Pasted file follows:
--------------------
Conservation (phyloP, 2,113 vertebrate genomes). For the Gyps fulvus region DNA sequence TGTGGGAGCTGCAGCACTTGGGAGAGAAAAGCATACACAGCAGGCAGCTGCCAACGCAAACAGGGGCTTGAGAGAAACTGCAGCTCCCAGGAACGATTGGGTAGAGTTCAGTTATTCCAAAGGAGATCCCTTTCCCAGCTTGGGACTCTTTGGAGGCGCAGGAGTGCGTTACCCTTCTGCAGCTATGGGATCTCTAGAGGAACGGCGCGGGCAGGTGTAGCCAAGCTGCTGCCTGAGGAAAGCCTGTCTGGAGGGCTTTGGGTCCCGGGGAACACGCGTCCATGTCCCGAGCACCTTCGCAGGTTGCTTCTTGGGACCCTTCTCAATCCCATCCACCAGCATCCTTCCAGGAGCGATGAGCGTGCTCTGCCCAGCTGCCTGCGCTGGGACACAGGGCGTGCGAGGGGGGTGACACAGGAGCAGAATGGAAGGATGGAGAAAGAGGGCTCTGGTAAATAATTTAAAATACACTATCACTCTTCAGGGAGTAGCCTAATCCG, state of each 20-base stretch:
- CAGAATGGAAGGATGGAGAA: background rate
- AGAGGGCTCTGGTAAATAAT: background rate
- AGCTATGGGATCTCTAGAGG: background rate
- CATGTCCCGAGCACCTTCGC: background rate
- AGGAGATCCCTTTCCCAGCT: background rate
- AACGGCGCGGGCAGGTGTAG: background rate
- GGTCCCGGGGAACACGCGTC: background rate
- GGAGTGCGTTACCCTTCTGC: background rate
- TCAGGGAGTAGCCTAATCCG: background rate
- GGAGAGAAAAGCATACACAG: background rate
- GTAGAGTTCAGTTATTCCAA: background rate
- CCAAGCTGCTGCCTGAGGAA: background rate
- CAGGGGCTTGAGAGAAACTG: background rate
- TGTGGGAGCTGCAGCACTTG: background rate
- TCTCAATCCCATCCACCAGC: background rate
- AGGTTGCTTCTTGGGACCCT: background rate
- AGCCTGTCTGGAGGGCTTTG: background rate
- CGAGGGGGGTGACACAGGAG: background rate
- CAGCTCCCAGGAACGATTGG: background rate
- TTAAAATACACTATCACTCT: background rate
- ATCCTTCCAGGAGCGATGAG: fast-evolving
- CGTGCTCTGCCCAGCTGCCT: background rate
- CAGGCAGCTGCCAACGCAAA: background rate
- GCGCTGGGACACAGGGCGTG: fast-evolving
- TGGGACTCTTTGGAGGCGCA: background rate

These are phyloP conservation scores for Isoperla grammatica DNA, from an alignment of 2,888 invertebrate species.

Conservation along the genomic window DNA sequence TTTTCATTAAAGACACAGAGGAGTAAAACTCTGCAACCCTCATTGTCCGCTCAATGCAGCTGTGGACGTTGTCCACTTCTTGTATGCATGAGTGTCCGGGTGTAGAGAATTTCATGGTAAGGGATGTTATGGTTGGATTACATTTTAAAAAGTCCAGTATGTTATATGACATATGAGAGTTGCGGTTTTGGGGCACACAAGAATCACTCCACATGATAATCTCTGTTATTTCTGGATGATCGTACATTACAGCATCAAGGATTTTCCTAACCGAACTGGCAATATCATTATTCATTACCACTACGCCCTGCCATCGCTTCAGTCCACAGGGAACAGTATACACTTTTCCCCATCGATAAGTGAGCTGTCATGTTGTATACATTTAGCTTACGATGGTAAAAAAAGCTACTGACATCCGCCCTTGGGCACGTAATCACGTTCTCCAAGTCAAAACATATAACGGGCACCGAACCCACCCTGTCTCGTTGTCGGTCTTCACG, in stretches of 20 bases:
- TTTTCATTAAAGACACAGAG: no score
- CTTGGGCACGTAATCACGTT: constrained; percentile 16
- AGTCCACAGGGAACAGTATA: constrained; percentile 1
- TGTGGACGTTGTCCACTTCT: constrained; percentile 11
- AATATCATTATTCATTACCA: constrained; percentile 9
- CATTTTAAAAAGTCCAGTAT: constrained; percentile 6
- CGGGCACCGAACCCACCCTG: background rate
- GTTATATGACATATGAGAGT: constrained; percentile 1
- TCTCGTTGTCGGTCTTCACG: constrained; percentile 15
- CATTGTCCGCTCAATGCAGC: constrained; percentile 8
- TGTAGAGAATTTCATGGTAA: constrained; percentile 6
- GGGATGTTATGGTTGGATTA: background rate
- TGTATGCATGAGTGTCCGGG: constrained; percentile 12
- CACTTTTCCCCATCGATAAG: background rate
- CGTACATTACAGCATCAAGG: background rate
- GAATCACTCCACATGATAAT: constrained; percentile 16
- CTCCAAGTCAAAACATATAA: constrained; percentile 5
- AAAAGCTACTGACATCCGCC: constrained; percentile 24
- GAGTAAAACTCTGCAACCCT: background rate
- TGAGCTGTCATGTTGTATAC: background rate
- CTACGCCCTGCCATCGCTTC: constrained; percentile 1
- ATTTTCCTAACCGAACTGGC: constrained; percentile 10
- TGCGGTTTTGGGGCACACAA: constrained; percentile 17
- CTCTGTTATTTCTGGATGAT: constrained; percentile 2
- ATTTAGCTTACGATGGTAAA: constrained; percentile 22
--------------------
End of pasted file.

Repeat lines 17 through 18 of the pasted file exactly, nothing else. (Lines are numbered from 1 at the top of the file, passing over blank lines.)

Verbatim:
- AGGTTGCTTCTTGGGACCCT: background rate
- AGCCTGTCTGGAGGGCTTTG: background rate